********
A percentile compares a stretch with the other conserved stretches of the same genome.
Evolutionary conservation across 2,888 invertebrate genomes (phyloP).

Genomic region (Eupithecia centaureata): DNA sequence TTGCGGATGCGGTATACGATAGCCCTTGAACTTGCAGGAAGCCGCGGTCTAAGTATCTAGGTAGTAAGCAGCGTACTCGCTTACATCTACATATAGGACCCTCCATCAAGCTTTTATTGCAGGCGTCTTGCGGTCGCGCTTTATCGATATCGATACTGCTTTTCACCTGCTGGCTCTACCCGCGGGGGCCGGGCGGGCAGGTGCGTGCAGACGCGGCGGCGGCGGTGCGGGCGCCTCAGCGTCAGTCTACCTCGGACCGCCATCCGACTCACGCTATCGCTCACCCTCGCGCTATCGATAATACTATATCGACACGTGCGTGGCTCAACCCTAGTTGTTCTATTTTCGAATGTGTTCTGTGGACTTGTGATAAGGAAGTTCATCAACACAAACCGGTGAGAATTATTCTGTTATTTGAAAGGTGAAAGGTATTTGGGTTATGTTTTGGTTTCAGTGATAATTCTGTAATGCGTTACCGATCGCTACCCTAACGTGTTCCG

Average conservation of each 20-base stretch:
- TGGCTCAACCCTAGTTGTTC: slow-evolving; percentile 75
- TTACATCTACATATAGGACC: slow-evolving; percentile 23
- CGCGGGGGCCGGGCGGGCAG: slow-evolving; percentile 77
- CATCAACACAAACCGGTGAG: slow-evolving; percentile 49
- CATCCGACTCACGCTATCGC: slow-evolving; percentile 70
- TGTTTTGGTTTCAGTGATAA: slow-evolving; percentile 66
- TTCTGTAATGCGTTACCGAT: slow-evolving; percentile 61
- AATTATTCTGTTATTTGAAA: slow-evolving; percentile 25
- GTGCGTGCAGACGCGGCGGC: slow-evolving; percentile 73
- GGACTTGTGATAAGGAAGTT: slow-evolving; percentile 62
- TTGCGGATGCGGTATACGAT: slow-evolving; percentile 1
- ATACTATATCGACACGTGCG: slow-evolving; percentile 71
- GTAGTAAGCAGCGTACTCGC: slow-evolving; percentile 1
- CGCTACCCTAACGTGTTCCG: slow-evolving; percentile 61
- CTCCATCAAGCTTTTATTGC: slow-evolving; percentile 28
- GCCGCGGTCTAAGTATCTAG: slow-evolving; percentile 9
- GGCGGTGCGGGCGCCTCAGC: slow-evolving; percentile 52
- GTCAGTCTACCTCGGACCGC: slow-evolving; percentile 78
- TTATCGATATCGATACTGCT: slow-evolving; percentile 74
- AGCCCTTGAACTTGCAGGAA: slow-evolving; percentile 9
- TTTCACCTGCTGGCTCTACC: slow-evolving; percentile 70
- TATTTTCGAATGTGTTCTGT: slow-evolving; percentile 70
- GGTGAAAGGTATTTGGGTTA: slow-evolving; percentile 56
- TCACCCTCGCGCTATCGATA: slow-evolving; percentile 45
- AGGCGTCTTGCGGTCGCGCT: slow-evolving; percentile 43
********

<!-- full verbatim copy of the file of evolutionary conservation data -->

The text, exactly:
A percentile compares a stretch with the other conserved stretches of the same genome.
Evolutionary conservation across 2,888 invertebrate genomes (phyloP).

Genomic region (Eupithecia centaureata): DNA sequence TTGCGGATGCGGTATACGATAGCCCTTGAACTTGCAGGAAGCCGCGGTCTAAGTATCTAGGTAGTAAGCAGCGTACTCGCTTACATCTACATATAGGACCCTCCATCAAGCTTTTATTGCAGGCGTCTTGCGGTCGCGCTTTATCGATATCGATACTGCTTTTCACCTGCTGGCTCTACCCGCGGGGGCCGGGCGGGCAGGTGCGTGCAGACGCGGCGGCGGCGGTGCGGGCGCCTCAGCGTCAGTCTACCTCGGACCGCCATCCGACTCACGCTATCGCTCACCCTCGCGCTATCGATAATACTATATCGACACGTGCGTGGCTCAACCCTAGTTGTTCTATTTTCGAATGTGTTCTGTGGACTTGTGATAAGGAAGTTCATCAACACAAACCGGTGAGAATTATTCTGTTATTTGAAAGGTGAAAGGTATTTGGGTTATGTTTTGGTTTCAGTGATAATTCTGTAATGCGTTACCGATCGCTACCCTAACGTGTTCCG

Average conservation of each 20-base stretch:
- TGGCTCAACCCTAGTTGTTC: slow-evolving; percentile 75
- TTACATCTACATATAGGACC: slow-evolving; percentile 23
- CGCGGGGGCCGGGCGGGCAG: slow-evolving; percentile 77
- CATCAACACAAACCGGTGAG: slow-evolving; percentile 49
- CATCCGACTCACGCTATCGC: slow-evolving; percentile 70
- TGTTTTGGTTTCAGTGATAA: slow-evolving; percentile 66
- TTCTGTAATGCGTTACCGAT: slow-evolving; percentile 61
- AATTATTCTGTTATTTGAAA: slow-evolving; percentile 25
- GTGCGTGCAGACGCGGCGGC: slow-evolving; percentile 73
- GGACTTGTGATAAGGAAGTT: slow-evolving; percentile 62
- TTGCGGATGCGGTATACGAT: slow-evolving; percentile 1
- ATACTATATCGACACGTGCG: slow-evolving; percentile 71
- GTAGTAAGCAGCGTACTCGC: slow-evolving; percentile 1
- CGCTACCCTAACGTGTTCCG: slow-evolving; percentile 61
- CTCCATCAAGCTTTTATTGC: slow-evolving; percentile 28
- GCCGCGGTCTAAGTATCTAG: slow-evolving; percentile 9
- GGCGGTGCGGGCGCCTCAGC: slow-evolving; percentile 52
- GTCAGTCTACCTCGGACCGC: slow-evolving; percentile 78
- TTATCGATATCGATACTGCT: slow-evolving; percentile 74
- AGCCCTTGAACTTGCAGGAA: slow-evolving; percentile 9
- TTTCACCTGCTGGCTCTACC: slow-evolving; percentile 70
- TATTTTCGAATGTGTTCTGT: slow-evolving; percentile 70
- GGTGAAAGGTATTTGGGTTA: slow-evolving; percentile 56
- TCACCCTCGCGCTATCGATA: slow-evolving; percentile 45
- AGGCGTCTTGCGGTCGCGCT: slow-evolving; percentile 43